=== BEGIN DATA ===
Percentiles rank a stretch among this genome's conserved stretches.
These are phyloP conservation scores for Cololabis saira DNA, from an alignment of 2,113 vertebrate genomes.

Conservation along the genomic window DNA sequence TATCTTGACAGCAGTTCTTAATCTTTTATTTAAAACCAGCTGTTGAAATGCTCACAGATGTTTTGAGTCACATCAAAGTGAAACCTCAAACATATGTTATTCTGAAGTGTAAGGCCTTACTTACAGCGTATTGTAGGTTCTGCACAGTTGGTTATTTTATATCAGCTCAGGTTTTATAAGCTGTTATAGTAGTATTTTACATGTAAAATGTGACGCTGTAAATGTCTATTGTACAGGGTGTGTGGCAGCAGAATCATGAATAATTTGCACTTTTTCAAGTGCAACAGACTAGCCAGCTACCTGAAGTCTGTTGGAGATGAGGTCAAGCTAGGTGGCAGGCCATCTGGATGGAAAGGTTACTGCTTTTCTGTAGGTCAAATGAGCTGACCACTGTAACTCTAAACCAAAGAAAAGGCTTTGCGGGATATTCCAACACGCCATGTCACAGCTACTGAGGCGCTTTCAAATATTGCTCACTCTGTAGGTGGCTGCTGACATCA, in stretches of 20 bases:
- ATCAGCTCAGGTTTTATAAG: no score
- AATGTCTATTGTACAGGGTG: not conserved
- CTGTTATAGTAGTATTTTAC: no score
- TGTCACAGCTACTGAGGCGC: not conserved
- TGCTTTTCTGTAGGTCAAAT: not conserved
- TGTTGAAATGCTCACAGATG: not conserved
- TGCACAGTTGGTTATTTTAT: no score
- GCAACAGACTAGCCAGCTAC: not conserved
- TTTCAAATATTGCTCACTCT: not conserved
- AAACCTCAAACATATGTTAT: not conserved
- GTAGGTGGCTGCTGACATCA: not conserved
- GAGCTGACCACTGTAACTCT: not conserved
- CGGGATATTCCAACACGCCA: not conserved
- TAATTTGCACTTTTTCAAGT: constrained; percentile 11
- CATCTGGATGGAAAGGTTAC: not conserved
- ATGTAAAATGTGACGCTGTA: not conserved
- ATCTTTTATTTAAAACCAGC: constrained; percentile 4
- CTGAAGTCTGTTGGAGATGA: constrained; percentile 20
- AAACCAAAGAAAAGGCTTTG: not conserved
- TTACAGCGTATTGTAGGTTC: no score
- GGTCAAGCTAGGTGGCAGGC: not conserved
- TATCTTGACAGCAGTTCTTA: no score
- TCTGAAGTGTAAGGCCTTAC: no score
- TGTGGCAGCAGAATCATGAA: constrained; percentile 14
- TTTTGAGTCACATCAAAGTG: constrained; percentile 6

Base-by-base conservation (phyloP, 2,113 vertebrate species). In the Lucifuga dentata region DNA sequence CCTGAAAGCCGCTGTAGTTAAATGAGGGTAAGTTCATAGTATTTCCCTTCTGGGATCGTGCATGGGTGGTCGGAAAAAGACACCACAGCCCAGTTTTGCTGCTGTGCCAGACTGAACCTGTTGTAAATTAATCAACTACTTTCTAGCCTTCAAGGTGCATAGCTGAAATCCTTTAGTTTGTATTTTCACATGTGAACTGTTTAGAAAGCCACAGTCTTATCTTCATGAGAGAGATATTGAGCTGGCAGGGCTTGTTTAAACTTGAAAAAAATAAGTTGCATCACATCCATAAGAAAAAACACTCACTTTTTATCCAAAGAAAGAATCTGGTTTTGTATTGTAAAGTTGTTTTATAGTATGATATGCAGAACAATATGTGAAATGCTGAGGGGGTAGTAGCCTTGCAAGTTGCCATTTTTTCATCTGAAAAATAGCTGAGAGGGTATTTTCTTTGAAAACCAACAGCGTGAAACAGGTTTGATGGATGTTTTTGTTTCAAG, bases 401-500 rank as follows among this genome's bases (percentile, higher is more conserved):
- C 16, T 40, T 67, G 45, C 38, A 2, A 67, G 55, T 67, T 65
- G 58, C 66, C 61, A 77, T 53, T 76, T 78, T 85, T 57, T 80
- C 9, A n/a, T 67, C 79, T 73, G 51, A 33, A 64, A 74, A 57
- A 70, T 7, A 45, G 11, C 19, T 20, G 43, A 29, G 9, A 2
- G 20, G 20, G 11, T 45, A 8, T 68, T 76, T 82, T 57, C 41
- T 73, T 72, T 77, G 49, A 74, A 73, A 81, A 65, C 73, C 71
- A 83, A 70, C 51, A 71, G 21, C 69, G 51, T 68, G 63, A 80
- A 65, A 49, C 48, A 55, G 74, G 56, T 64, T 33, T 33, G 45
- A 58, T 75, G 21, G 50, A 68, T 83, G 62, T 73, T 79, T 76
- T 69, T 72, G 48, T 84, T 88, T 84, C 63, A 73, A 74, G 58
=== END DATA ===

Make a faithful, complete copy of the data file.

Percentiles rank a stretch among this genome's conserved stretches.
These are phyloP conservation scores for Cololabis saira DNA, from an alignment of 2,113 vertebrate genomes.

Conservation along the genomic window DNA sequence TATCTTGACAGCAGTTCTTAATCTTTTATTTAAAACCAGCTGTTGAAATGCTCACAGATGTTTTGAGTCACATCAAAGTGAAACCTCAAACATATGTTATTCTGAAGTGTAAGGCCTTACTTACAGCGTATTGTAGGTTCTGCACAGTTGGTTATTTTATATCAGCTCAGGTTTTATAAGCTGTTATAGTAGTATTTTACATGTAAAATGTGACGCTGTAAATGTCTATTGTACAGGGTGTGTGGCAGCAGAATCATGAATAATTTGCACTTTTTCAAGTGCAACAGACTAGCCAGCTACCTGAAGTCTGTTGGAGATGAGGTCAAGCTAGGTGGCAGGCCATCTGGATGGAAAGGTTACTGCTTTTCTGTAGGTCAAATGAGCTGACCACTGTAACTCTAAACCAAAGAAAAGGCTTTGCGGGATATTCCAACACGCCATGTCACAGCTACTGAGGCGCTTTCAAATATTGCTCACTCTGTAGGTGGCTGCTGACATCA, in stretches of 20 bases:
- ATCAGCTCAGGTTTTATAAG: no score
- AATGTCTATTGTACAGGGTG: not conserved
- CTGTTATAGTAGTATTTTAC: no score
- TGTCACAGCTACTGAGGCGC: not conserved
- TGCTTTTCTGTAGGTCAAAT: not conserved
- TGTTGAAATGCTCACAGATG: not conserved
- TGCACAGTTGGTTATTTTAT: no score
- GCAACAGACTAGCCAGCTAC: not conserved
- TTTCAAATATTGCTCACTCT: not conserved
- AAACCTCAAACATATGTTAT: not conserved
- GTAGGTGGCTGCTGACATCA: not conserved
- GAGCTGACCACTGTAACTCT: not conserved
- CGGGATATTCCAACACGCCA: not conserved
- TAATTTGCACTTTTTCAAGT: constrained; percentile 11
- CATCTGGATGGAAAGGTTAC: not conserved
- ATGTAAAATGTGACGCTGTA: not conserved
- ATCTTTTATTTAAAACCAGC: constrained; percentile 4
- CTGAAGTCTGTTGGAGATGA: constrained; percentile 20
- AAACCAAAGAAAAGGCTTTG: not conserved
- TTACAGCGTATTGTAGGTTC: no score
- GGTCAAGCTAGGTGGCAGGC: not conserved
- TATCTTGACAGCAGTTCTTA: no score
- TCTGAAGTGTAAGGCCTTAC: no score
- TGTGGCAGCAGAATCATGAA: constrained; percentile 14
- TTTTGAGTCACATCAAAGTG: constrained; percentile 6

Base-by-base conservation (phyloP, 2,113 vertebrate species). In the Lucifuga dentata region DNA sequence CCTGAAAGCCGCTGTAGTTAAATGAGGGTAAGTTCATAGTATTTCCCTTCTGGGATCGTGCATGGGTGGTCGGAAAAAGACACCACAGCCCAGTTTTGCTGCTGTGCCAGACTGAACCTGTTGTAAATTAATCAACTACTTTCTAGCCTTCAAGGTGCATAGCTGAAATCCTTTAGTTTGTATTTTCACATGTGAACTGTTTAGAAAGCCACAGTCTTATCTTCATGAGAGAGATATTGAGCTGGCAGGGCTTGTTTAAACTTGAAAAAAATAAGTTGCATCACATCCATAAGAAAAAACACTCACTTTTTATCCAAAGAAAGAATCTGGTTTTGTATTGTAAAGTTGTTTTATAGTATGATATGCAGAACAATATGTGAAATGCTGAGGGGGTAGTAGCCTTGCAAGTTGCCATTTTTTCATCTGAAAAATAGCTGAGAGGGTATTTTCTTTGAAAACCAACAGCGTGAAACAGGTTTGATGGATGTTTTTGTTTCAAG, bases 401-500 rank as follows among this genome's bases (percentile, higher is more conserved):
- C 16, T 40, T 67, G 45, C 38, A 2, A 67, G 55, T 67, T 65
- G 58, C 66, C 61, A 77, T 53, T 76, T 78, T 85, T 57, T 80
- C 9, A n/a, T 67, C 79, T 73, G 51, A 33, A 64, A 74, A 57
- A 70, T 7, A 45, G 11, C 19, T 20, G 43, A 29, G 9, A 2
- G 20, G 20, G 11, T 45, A 8, T 68, T 76, T 82, T 57, C 41
- T 73, T 72, T 77, G 49, A 74, A 73, A 81, A 65, C 73, C 71
- A 83, A 70, C 51, A 71, G 21, C 69, G 51, T 68, G 63, A 80
- A 65, A 49, C 48, A 55, G 74, G 56, T 64, T 33, T 33, G 45
- A 58, T 75, G 21, G 50, A 68, T 83, G 62, T 73, T 79, T 76
- T 69, T 72, G 48, T 84, T 88, T 84, C 63, A 73, A 74, G 58